A satirical Washington Post article sparked a flurry of media interest this month with its proposal that the United States trade Alaska back to Russia for $1 trillion. The idea even caught on with some nationalistic segments in Russia.
But don't dust off the welcome mats and the matryoshkas just yet.
Juneau resident Allan Engstrom was in Totma, northeast of Moscow, when Vremya, a Russian national news program, broadcast the story.
"All of a sudden, every Russian I met began asking, 'Did you hear? The Americans are going to sell Alaska back,'" Engstrom said. "At first, I didn't know how to respond but eventually I simply said with a laugh, 'If you want to buy it, I will sell it to you right now for $20 million. Give me the money and it's all yours.' I also mentioned I might have a bridge to sell in Brooklyn."
The spoof began when Washington Post columnist Steven Pearlstein wrote "Alaska Would Be More at Home In Russia," claiming the acquisition would help both countries. The sale would help the United States "cut the federal; deficit and the debt," he wrote. The state "would be just the sort of strategic acquisition to appeal to President Putin's imperial instincts," he added.
Russian media realized the story was a joke but still seized the moment. Channel One, a state-run television network, sent reporters to New York. The daily paper Trud reported that Alaska was an unwieldy presence in the United States.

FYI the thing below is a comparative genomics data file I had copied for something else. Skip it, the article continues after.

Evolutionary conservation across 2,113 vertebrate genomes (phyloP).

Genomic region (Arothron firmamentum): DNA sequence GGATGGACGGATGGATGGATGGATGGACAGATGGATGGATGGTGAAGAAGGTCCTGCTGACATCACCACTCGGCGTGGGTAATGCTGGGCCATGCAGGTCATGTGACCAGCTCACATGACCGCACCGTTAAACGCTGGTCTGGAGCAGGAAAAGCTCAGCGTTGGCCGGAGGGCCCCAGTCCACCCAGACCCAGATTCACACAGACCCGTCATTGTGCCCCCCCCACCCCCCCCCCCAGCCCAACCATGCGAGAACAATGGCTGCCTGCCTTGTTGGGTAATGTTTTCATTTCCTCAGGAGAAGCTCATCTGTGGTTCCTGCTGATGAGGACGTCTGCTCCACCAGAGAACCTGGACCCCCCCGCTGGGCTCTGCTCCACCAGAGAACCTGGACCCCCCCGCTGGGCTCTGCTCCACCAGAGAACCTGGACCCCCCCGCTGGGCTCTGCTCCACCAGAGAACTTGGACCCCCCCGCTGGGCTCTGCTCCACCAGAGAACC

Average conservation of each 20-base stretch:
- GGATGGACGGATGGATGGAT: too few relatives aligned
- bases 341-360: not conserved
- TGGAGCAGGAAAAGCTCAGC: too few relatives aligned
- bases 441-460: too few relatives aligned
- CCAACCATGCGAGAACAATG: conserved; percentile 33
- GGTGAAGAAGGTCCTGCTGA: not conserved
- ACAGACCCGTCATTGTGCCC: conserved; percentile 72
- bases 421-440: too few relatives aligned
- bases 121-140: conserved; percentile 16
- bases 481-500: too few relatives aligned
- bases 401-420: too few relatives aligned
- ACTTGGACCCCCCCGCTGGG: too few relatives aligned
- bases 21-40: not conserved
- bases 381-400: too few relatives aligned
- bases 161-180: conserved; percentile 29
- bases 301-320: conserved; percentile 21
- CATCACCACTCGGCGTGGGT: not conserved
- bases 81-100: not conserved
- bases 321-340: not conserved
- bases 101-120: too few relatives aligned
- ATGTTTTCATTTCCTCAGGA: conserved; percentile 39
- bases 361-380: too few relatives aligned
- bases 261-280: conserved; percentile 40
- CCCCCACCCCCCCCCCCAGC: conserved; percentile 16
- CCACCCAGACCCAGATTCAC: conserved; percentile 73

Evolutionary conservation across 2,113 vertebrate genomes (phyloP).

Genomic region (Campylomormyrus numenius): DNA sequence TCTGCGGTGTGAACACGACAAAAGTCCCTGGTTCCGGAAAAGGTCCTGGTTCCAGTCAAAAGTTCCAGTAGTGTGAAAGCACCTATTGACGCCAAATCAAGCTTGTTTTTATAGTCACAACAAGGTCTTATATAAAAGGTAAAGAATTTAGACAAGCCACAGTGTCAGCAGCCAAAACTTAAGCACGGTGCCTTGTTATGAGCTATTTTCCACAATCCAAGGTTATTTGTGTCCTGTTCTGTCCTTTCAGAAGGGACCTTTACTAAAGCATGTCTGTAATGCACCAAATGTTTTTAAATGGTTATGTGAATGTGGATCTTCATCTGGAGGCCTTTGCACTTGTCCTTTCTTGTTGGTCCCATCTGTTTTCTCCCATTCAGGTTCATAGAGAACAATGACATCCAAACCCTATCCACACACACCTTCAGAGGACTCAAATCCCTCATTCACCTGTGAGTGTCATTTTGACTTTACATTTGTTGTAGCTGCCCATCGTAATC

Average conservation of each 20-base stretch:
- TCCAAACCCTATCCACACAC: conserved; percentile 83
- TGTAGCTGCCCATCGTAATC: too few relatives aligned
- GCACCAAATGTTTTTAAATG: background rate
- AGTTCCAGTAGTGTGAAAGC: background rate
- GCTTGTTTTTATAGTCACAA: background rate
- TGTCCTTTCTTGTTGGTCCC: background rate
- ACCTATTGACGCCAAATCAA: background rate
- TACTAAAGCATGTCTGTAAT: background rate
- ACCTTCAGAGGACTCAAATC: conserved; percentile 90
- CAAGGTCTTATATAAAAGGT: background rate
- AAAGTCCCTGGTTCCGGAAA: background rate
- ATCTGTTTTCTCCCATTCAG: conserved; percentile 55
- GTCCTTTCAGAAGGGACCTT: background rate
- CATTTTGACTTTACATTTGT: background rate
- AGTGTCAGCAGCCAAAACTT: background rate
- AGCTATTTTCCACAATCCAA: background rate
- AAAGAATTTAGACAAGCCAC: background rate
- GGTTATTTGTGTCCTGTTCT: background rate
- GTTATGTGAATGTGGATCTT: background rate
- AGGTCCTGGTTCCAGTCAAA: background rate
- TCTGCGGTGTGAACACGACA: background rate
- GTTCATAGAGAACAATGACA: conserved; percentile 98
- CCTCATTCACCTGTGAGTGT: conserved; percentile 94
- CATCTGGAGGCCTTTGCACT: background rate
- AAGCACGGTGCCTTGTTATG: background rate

"(The story) allows many Russians to reflect with pride at how the Russian economy is booming to high oil prices," Engstrom said. "Here, they see American foreign policy as out to control the world, and yet we are so mired in debt, that we would contemplate the sale of Alaska. The story plays to their feelings of superpower pride, which was lost with the fall of the Soviet Union. That is the feeling I have got from the average Russian, for whom the story is a way to thumb their nose at America."
Cybercast News Service (www.cnsnews.com) reported that Vladimir Zhirinovsky, the deputy speaker of the lower house of parliament, thought the sale was a fine idea.
Zhirinovsky, a devoted nationalist given to making outrageous proclamations, has been talking about reacquiring Alaska for years - even by force. Some pockets of Russians, who still believe the Communist-era notion that Alaska was leased to the United States, support his comments.
Of course, the United States purchased Alaska for $7.2 million in 1867.
"Russians I know consider Zhirinovsky a clown and of no consequence. No doubt he has a following," said Lydia Black, a Kodiak resident and one of the foremost Russian-America scholars. Black was presented the Governor's Lifetime Achievement Award for her work earlier this year.
"The vague notion that Alaska was not sold but leased to U.S. in 1867 was propagated in Stalin times," she said. "My friends told me that this was stated in high school history text books. I myself did not peruse such a textbook. But no doubt there are people, Zhirinovsky and the Communist parties, that hold to this 'nationalist' line. But then there are idiots everywhere."
"Most Russians, though, reflect little on Alaska, due to the great distance," Engstrom said. "Especially Russians on (the western) side of the country, look more toward Europe than toward the Pacific. And any educated Russians I have met with, including Svetlana Fedorova, one of the foremost scholars of Russian America who I saw (Wednesday), understand it was just a joke."
Korry Keeker can be reached at firstname.lastname@example.org
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